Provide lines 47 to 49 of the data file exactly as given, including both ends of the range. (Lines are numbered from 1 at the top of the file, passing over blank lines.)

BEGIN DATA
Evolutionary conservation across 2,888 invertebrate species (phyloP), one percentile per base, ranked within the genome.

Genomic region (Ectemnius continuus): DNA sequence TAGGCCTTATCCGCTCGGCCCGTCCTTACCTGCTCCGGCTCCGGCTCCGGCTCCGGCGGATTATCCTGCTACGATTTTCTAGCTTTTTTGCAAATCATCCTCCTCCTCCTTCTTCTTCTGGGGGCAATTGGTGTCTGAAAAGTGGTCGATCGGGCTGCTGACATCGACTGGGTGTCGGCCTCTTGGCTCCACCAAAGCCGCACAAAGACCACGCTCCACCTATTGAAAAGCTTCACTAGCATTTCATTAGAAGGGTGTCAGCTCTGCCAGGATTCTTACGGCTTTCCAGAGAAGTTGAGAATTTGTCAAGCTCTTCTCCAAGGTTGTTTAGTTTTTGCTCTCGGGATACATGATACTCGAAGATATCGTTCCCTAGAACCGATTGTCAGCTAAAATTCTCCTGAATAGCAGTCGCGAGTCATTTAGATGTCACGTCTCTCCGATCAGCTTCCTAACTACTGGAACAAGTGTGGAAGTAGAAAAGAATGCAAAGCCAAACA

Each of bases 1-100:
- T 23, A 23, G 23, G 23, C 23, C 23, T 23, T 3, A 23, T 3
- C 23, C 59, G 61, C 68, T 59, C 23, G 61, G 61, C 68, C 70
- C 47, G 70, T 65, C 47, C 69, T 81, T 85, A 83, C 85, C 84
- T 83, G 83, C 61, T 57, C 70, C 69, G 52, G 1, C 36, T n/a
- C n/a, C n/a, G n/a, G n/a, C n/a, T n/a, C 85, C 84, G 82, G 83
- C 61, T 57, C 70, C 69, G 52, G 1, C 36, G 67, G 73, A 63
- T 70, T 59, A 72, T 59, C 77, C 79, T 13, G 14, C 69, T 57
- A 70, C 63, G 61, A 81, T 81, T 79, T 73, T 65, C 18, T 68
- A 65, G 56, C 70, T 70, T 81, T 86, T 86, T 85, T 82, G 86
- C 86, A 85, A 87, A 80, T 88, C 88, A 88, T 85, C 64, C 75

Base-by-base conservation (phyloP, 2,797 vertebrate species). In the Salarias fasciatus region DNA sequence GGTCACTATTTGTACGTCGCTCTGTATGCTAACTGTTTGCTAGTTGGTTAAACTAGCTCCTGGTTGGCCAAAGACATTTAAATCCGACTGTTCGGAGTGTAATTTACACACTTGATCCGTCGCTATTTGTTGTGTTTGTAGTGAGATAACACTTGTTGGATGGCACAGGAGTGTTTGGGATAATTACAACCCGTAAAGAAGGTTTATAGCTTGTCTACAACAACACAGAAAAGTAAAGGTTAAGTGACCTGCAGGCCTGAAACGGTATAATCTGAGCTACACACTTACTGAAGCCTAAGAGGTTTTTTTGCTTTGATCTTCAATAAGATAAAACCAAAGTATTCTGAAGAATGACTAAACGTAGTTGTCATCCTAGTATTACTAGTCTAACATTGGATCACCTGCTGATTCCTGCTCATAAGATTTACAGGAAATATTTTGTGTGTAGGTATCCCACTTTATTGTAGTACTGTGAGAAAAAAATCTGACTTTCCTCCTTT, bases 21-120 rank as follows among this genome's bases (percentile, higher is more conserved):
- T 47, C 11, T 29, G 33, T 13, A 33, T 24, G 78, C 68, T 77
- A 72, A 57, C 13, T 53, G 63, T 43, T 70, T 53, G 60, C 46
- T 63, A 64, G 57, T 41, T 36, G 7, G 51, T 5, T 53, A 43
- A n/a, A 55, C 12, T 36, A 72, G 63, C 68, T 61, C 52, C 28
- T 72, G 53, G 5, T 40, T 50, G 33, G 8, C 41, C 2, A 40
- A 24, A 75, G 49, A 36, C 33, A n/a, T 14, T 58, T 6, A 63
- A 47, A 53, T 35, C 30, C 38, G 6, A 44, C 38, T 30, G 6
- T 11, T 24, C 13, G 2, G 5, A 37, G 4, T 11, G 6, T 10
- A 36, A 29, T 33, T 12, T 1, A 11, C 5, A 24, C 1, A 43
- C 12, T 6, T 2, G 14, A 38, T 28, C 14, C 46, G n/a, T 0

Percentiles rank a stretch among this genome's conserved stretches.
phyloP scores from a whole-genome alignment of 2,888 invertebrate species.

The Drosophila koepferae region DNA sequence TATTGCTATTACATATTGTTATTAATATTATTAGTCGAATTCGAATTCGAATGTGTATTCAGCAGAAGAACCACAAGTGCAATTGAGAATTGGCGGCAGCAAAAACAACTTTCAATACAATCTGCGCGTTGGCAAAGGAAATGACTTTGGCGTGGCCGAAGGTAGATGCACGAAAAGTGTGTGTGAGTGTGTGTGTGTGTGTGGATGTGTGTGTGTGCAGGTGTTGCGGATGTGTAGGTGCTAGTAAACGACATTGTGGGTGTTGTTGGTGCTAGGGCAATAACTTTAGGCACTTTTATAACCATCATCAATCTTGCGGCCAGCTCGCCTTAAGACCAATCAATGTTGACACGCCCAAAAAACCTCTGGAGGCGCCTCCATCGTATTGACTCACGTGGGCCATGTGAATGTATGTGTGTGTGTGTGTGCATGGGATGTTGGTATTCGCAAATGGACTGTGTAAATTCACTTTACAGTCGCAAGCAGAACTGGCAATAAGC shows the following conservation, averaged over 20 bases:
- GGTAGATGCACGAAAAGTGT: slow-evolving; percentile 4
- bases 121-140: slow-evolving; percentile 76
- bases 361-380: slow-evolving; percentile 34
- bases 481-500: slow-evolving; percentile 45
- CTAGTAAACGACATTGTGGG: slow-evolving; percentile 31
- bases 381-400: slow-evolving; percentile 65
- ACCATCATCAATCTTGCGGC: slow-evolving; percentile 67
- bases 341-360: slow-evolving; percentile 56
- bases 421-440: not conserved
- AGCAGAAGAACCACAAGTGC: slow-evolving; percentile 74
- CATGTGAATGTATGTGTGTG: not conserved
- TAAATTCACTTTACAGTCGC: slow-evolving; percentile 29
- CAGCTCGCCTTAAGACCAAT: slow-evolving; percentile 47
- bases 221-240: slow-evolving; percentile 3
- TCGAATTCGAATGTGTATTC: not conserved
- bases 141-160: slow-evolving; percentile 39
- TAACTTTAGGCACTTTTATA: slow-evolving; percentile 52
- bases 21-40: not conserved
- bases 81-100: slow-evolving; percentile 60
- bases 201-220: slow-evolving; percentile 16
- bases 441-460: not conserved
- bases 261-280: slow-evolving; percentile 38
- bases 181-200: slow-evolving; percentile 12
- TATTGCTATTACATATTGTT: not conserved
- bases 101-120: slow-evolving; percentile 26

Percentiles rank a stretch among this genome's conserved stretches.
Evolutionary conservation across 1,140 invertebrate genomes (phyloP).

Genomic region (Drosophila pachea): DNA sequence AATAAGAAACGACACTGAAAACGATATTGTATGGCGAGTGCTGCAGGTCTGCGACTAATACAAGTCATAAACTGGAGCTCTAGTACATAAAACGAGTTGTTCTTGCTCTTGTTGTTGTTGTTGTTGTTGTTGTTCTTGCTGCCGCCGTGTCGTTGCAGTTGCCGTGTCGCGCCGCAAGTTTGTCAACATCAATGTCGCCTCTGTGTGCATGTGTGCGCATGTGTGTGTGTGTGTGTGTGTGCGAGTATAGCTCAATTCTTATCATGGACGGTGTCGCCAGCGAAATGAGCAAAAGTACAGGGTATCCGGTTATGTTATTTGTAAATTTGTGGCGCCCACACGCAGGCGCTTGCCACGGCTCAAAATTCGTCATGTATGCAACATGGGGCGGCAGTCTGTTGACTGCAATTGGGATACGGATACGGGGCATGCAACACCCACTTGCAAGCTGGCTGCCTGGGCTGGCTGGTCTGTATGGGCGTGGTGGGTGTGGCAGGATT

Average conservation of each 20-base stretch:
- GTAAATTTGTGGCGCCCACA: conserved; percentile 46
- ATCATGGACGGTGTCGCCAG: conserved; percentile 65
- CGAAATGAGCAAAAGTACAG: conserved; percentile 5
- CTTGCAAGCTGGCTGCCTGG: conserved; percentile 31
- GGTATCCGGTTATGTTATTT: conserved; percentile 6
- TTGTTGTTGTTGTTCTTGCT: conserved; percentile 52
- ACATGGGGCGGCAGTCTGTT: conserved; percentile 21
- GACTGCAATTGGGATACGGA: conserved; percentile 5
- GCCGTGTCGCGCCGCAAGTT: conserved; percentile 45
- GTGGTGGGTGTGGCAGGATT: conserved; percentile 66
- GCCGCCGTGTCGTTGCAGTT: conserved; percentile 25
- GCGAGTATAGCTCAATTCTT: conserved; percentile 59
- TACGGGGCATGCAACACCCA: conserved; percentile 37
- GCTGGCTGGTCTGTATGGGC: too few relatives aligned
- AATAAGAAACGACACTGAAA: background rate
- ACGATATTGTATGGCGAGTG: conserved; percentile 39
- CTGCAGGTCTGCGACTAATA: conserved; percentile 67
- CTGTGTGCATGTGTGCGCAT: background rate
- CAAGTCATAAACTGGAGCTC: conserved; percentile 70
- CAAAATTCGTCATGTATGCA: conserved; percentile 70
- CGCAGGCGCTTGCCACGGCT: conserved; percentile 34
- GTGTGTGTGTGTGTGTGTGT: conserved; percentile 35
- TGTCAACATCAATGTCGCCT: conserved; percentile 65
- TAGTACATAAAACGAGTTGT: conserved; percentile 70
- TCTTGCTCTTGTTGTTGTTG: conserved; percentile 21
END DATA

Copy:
- bases 201-220: slow-evolving; percentile 16
- bases 441-460: not conserved
- bases 261-280: slow-evolving; percentile 38